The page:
By Timothy Cox
Mercer County Commissioners handed out about $100,000 in Community Development Block Grants (CDBG) on Tuesday to be used for local infrastructure projects.
Commissioners had nearly $400,000 in funding requests but only about $100,000 to give away, making for tough decisions.
Commissioners approved $25,000 for the village of Montezuma to use as a match for a $300,000 CDBG distress grant the community is seeking. Union Township was awarded $25,000 to put toward a new firehouse, and St. Henry also received $25,000 to upgrade a failing concrete sewer line. Rockford received $12,500 for a water line improvement, and Fort Recovery received $12,500 for a storm sewer separation project.
St. Henry, Rockford and Fort Recovery received only part of their original requests due to lack of funding. St. Henry had sought $50,000, Rockford wanted $35,000 and Fort Recovery wanted $25,000. Those towns now will have to come up with more local money to take advantage of the grant program.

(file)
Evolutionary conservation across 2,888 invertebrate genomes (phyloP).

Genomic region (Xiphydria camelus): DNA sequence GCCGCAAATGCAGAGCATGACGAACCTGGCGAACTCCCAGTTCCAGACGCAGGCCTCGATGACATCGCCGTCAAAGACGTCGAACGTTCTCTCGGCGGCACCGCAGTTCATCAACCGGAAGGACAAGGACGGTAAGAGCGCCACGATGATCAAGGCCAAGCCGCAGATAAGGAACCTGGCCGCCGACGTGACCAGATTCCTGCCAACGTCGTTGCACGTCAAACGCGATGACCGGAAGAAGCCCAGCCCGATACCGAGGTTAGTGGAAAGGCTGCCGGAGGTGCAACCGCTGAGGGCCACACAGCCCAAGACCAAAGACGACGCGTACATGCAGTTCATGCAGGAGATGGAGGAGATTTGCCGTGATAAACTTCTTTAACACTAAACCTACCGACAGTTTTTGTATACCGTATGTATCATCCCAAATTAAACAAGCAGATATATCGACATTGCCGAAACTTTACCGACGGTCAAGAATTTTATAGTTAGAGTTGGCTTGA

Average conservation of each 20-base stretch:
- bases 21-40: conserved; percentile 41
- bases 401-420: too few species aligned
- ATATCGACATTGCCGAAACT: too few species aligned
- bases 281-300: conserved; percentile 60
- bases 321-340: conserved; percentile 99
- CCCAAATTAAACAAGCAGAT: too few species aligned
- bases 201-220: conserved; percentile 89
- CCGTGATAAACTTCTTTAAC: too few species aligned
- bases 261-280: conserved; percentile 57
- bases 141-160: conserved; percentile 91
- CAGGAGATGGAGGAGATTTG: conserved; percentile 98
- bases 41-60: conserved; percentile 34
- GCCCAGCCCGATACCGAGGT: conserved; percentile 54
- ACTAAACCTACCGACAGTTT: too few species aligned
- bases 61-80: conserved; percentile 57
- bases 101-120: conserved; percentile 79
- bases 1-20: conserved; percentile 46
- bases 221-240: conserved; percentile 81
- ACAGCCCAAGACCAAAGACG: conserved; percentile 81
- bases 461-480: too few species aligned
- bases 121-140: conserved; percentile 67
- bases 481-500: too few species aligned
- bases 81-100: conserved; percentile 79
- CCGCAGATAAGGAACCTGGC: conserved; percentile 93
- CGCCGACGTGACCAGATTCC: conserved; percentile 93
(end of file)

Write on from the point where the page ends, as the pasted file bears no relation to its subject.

Commissioners had about $115,000 in federal money available for the annual program, but $15,000 was set aside for administration and to administer a mandated fair housing program. Montezuma's CDBG award is contingent on the town receiving the distress grant, a fiercely competitive program with only 10 available grants and possibly four times that many applicants. If the town is not approved for the program, the CDBG allocation then would available to award to another village or township.
Commissioners said they already have a tentative plan in place in case the Montezuma distress grant is rejected. They said they would split the extra $25,000 between Rockford and Fort Recovery to bring those projects closer to the funding level originally sought.
Commissioners continued their efforts to try to spread available CDBG money evenly throughout the county.
St. Henry's grant was the first the community has received in at least five years. Union Township, Fort Recovery and Rockford had not received any CDBG in three years or more. Montezuma received a small $7,000 stipend last year, which also was directed at securing the distress grant. The money was used for planning and administration for the grant program.
Passed over for funding this year were Gibson Township, which wanted money for a road widening project, and Union, Center and Dublin townships, which were seeking money for bridge replacements.